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Over the past few years hundreds of innocent people have been freed from prison thanks to DNA evidence.  So why isn’t it more widely available? Answer: because prosecutors and state governments tend to fight DNA testing requests tooth and nail.  Defense attorney and civil libertarians are on the opposite side, of course, and shortly the Supreme Court will hear a case deciding whether they’ll get their wish to make testing more widely available:

They are opposed by victims rights groups; the vast majority of states, which have a patchwork of laws granting DNA access; and the federal government. The governments say that creating a constitutional right to the testing would infringe on states’ rights, overwhelm them with frivolous demands and create an endless right of appeal for those convicted of the most violent crimes.

Set aside the states’ right argument for now.  I’m more interested in the question of whether constitutional protections for DNA testing would, in fact, result in lots of frivolous demands and endless appeals.

If there were, literally, no restrictions at all, maybe that’s what would happen.  Maybe every con with time on his hands would demand test after test just for the hell of it.  Maybe.  But if the court required even a minimal showing of cause, wouldn’t frivolous requests dry up?  What’s the point, after all?  If you’re guilty, then you know perfectly well that DNA isn’t going to get you off the hook.  So why bother?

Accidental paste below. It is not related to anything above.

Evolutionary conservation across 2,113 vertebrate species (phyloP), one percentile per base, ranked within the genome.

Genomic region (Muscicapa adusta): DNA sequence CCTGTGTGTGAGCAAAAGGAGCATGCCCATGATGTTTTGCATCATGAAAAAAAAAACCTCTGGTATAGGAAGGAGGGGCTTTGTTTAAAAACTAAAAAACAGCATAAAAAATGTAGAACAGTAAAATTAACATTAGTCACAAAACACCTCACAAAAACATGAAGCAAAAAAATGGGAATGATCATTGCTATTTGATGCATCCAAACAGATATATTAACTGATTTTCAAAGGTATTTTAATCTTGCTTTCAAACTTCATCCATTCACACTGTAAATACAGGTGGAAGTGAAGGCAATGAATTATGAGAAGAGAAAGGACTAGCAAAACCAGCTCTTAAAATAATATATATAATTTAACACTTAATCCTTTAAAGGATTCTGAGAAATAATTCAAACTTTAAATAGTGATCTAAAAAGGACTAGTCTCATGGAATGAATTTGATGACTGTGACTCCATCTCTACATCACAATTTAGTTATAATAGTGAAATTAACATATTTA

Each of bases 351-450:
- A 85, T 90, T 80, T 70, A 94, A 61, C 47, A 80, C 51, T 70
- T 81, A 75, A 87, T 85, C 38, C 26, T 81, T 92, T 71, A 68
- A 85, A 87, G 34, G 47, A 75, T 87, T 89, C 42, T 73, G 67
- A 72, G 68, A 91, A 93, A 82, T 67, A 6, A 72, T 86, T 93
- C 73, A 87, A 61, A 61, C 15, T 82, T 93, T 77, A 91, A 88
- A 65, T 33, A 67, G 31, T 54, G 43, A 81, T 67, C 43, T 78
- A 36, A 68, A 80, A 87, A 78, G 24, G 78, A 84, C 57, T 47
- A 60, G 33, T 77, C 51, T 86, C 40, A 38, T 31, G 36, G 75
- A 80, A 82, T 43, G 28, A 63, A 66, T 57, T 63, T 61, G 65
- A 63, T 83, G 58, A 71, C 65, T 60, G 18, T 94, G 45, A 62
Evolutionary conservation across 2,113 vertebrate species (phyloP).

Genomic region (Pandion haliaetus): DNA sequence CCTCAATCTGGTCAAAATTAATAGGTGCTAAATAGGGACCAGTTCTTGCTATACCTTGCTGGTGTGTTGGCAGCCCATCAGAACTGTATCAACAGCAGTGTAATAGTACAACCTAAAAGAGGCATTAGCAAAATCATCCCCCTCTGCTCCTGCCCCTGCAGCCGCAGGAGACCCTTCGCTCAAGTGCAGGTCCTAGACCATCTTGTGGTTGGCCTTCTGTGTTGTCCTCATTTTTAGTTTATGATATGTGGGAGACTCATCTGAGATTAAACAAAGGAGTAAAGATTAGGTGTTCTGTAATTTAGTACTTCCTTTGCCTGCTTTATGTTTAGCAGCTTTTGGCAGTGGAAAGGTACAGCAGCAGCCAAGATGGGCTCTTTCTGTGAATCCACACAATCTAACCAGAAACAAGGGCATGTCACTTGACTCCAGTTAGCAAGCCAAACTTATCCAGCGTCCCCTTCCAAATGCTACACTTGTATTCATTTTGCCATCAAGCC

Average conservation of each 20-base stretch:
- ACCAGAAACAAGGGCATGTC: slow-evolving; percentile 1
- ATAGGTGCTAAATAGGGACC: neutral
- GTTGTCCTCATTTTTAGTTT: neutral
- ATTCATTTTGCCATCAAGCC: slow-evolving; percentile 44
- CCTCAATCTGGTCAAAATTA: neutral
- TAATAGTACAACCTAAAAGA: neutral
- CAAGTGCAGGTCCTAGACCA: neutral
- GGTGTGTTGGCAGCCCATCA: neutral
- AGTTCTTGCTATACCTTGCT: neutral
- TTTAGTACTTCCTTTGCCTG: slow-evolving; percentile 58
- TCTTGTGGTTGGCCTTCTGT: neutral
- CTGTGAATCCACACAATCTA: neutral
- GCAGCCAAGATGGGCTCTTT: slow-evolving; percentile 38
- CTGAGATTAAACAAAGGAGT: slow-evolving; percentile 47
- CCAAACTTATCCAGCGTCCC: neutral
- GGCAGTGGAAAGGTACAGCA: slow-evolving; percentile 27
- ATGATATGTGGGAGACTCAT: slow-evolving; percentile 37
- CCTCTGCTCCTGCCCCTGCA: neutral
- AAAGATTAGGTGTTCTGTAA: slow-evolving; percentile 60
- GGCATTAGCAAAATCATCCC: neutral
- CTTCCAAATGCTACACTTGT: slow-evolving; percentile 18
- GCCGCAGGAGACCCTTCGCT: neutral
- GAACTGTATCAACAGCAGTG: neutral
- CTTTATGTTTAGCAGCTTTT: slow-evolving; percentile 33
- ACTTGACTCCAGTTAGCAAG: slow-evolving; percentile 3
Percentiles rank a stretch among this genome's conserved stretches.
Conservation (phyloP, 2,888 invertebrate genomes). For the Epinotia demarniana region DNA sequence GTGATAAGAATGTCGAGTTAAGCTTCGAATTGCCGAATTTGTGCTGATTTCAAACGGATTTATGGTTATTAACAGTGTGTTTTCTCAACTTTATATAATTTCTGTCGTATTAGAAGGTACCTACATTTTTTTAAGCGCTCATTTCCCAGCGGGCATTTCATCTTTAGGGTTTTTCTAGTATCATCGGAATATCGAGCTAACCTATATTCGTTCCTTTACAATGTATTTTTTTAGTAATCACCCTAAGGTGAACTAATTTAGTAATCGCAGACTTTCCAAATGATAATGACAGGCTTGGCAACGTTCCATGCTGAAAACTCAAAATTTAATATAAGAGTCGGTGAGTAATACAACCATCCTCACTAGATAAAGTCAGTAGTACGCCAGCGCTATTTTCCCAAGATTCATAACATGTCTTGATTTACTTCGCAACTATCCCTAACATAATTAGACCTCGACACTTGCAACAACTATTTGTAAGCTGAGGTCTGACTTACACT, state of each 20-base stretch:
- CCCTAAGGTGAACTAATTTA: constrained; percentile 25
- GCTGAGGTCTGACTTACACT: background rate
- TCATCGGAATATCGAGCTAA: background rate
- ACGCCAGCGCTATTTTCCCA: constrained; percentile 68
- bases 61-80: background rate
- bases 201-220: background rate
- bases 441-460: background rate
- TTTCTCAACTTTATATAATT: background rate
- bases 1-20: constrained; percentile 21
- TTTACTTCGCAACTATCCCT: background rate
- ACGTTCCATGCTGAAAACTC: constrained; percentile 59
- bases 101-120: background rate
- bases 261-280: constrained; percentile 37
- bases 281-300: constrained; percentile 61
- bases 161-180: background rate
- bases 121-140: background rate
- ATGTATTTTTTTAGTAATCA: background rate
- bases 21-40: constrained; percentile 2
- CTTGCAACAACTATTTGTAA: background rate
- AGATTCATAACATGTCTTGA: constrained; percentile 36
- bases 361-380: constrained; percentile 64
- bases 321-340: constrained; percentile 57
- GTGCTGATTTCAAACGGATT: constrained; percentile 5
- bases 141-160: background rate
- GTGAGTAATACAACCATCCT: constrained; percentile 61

That’s why I’ve never found this argument very persuasive.  Prisoners who know they’re guilty have little incentive to demand DNA tests.  Conversely, though, prosecutors have loads of incentive to deny DNA tests, even — or maybe especially — in cases where it might well prove wrongful conviction.  This suggests that the court should adopt some kind of balancing test: not an absolute right to endless DNA testing, but at least a presumption in favor of it.  Make the hurdle just high enough to deter the genuinely frivolous, but low enough that nobody has to rot in prison for years just because they didn’t have access to a simple test.  We are, after all, in favor of not imprisoning innocent people.  Right?

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Democracy and journalism are in crisis mode—and have been for a while. So how about doing something different?

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